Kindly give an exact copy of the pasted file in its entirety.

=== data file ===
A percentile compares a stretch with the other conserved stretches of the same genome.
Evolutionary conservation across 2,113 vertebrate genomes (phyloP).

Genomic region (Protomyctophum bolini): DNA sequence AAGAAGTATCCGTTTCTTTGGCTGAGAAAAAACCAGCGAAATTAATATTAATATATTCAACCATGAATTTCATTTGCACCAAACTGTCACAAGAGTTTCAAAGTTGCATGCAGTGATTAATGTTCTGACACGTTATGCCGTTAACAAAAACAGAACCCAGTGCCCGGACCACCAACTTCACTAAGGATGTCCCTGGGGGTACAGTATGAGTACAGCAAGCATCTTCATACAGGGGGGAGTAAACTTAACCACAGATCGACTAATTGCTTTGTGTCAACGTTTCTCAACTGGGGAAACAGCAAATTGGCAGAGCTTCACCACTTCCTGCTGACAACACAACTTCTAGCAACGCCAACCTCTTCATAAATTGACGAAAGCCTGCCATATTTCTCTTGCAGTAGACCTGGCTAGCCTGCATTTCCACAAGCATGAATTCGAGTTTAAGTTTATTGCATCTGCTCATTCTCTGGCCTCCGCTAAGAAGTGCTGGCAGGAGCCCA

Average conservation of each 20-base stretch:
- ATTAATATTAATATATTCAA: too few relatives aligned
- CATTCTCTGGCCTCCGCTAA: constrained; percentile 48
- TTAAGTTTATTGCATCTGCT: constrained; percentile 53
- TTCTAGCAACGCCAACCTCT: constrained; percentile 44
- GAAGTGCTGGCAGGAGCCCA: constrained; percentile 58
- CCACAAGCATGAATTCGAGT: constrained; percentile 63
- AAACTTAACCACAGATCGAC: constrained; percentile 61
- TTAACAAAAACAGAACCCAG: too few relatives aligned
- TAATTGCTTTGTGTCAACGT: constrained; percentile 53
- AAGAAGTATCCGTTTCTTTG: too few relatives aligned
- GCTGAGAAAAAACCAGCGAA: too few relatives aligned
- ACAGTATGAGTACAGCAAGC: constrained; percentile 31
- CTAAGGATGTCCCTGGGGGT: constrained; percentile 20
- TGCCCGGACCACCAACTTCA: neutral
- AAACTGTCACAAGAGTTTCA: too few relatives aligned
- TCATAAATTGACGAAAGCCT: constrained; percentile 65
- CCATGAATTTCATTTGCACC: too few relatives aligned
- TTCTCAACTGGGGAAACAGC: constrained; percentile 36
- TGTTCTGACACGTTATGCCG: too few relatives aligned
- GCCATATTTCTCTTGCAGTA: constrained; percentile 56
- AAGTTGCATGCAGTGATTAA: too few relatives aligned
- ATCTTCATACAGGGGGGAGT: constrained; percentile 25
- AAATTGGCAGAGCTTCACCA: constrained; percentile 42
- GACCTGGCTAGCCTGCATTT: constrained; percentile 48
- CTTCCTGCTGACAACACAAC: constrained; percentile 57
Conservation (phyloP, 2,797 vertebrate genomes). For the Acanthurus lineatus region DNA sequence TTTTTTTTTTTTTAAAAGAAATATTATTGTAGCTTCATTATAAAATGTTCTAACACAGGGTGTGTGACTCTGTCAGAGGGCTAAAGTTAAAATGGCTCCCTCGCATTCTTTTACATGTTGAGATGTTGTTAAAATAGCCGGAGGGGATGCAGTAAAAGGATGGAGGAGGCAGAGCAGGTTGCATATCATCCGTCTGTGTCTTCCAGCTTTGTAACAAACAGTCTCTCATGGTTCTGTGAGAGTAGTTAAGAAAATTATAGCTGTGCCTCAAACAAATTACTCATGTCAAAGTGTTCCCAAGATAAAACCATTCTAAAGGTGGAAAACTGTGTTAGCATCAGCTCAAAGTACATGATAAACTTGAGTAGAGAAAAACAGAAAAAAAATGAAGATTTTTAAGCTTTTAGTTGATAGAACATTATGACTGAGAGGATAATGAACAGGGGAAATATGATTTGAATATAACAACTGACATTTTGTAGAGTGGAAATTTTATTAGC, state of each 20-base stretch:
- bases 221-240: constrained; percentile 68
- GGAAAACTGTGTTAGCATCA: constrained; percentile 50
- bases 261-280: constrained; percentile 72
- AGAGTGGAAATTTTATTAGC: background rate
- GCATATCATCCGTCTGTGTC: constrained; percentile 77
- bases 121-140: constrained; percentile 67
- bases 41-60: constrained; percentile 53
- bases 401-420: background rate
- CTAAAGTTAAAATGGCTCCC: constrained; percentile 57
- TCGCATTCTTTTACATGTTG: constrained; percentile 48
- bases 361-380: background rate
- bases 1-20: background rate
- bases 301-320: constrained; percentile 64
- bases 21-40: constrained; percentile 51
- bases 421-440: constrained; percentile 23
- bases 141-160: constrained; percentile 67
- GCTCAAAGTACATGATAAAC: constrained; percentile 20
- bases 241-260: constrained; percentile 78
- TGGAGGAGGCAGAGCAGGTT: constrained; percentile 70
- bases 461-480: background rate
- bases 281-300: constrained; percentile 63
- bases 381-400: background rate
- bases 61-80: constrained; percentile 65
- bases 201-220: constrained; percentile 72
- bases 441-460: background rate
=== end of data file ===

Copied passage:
A percentile compares a stretch with the other conserved stretches of the same genome.
Evolutionary conservation across 2,113 vertebrate genomes (phyloP).

Genomic region (Protomyctophum bolini): DNA sequence AAGAAGTATCCGTTTCTTTGGCTGAGAAAAAACCAGCGAAATTAATATTAATATATTCAACCATGAATTTCATTTGCACCAAACTGTCACAAGAGTTTCAAAGTTGCATGCAGTGATTAATGTTCTGACACGTTATGCCGTTAACAAAAACAGAACCCAGTGCCCGGACCACCAACTTCACTAAGGATGTCCCTGGGGGTACAGTATGAGTACAGCAAGCATCTTCATACAGGGGGGAGTAAACTTAACCACAGATCGACTAATTGCTTTGTGTCAACGTTTCTCAACTGGGGAAACAGCAAATTGGCAGAGCTTCACCACTTCCTGCTGACAACACAACTTCTAGCAACGCCAACCTCTTCATAAATTGACGAAAGCCTGCCATATTTCTCTTGCAGTAGACCTGGCTAGCCTGCATTTCCACAAGCATGAATTCGAGTTTAAGTTTATTGCATCTGCTCATTCTCTGGCCTCCGCTAAGAAGTGCTGGCAGGAGCCCA

Average conservation of each 20-base stretch:
- ATTAATATTAATATATTCAA: too few relatives aligned
- CATTCTCTGGCCTCCGCTAA: constrained; percentile 48
- TTAAGTTTATTGCATCTGCT: constrained; percentile 53
- TTCTAGCAACGCCAACCTCT: constrained; percentile 44
- GAAGTGCTGGCAGGAGCCCA: constrained; percentile 58
- CCACAAGCATGAATTCGAGT: constrained; percentile 63
- AAACTTAACCACAGATCGAC: constrained; percentile 61
- TTAACAAAAACAGAACCCAG: too few relatives aligned
- TAATTGCTTTGTGTCAACGT: constrained; percentile 53
- AAGAAGTATCCGTTTCTTTG: too few relatives aligned
- GCTGAGAAAAAACCAGCGAA: too few relatives aligned
- ACAGTATGAGTACAGCAAGC: constrained; percentile 31
- CTAAGGATGTCCCTGGGGGT: constrained; percentile 20
- TGCCCGGACCACCAACTTCA: neutral
- AAACTGTCACAAGAGTTTCA: too few relatives aligned
- TCATAAATTGACGAAAGCCT: constrained; percentile 65
- CCATGAATTTCATTTGCACC: too few relatives aligned
- TTCTCAACTGGGGAAACAGC: constrained; percentile 36
- TGTTCTGACACGTTATGCCG: too few relatives aligned
- GCCATATTTCTCTTGCAGTA: constrained; percentile 56
- AAGTTGCATGCAGTGATTAA: too few relatives aligned
- ATCTTCATACAGGGGGGAGT: constrained; percentile 25
- AAATTGGCAGAGCTTCACCA: constrained; percentile 42
- GACCTGGCTAGCCTGCATTT: constrained; percentile 48
- CTTCCTGCTGACAACACAAC: constrained; percentile 57
Conservation (phyloP, 2,797 vertebrate genomes). For the Acanthurus lineatus region DNA sequence TTTTTTTTTTTTTAAAAGAAATATTATTGTAGCTTCATTATAAAATGTTCTAACACAGGGTGTGTGACTCTGTCAGAGGGCTAAAGTTAAAATGGCTCCCTCGCATTCTTTTACATGTTGAGATGTTGTTAAAATAGCCGGAGGGGATGCAGTAAAAGGATGGAGGAGGCAGAGCAGGTTGCATATCATCCGTCTGTGTCTTCCAGCTTTGTAACAAACAGTCTCTCATGGTTCTGTGAGAGTAGTTAAGAAAATTATAGCTGTGCCTCAAACAAATTACTCATGTCAAAGTGTTCCCAAGATAAAACCATTCTAAAGGTGGAAAACTGTGTTAGCATCAGCTCAAAGTACATGATAAACTTGAGTAGAGAAAAACAGAAAAAAAATGAAGATTTTTAAGCTTTTAGTTGATAGAACATTATGACTGAGAGGATAATGAACAGGGGAAATATGATTTGAATATAACAACTGACATTTTGTAGAGTGGAAATTTTATTAGC, state of each 20-base stretch:
- bases 221-240: constrained; percentile 68
- GGAAAACTGTGTTAGCATCA: constrained; percentile 50
- bases 261-280: constrained; percentile 72
- AGAGTGGAAATTTTATTAGC: background rate
- GCATATCATCCGTCTGTGTC: constrained; percentile 77
- bases 121-140: constrained; percentile 67
- bases 41-60: constrained; percentile 53
- bases 401-420: background rate
- CTAAAGTTAAAATGGCTCCC: constrained; percentile 57
- TCGCATTCTTTTACATGTTG: constrained; percentile 48
- bases 361-380: background rate
- bases 1-20: background rate
- bases 301-320: constrained; percentile 64
- bases 21-40: constrained; percentile 51
- bases 421-440: constrained; percentile 23
- bases 141-160: constrained; percentile 67
- GCTCAAAGTACATGATAAAC: constrained; percentile 20
- bases 241-260: constrained; percentile 78
- TGGAGGAGGCAGAGCAGGTT: constrained; percentile 70
- bases 461-480: background rate
- bases 281-300: constrained; percentile 63
- bases 381-400: background rate
- bases 61-80: constrained; percentile 65
- bases 201-220: constrained; percentile 72
- bases 441-460: background rate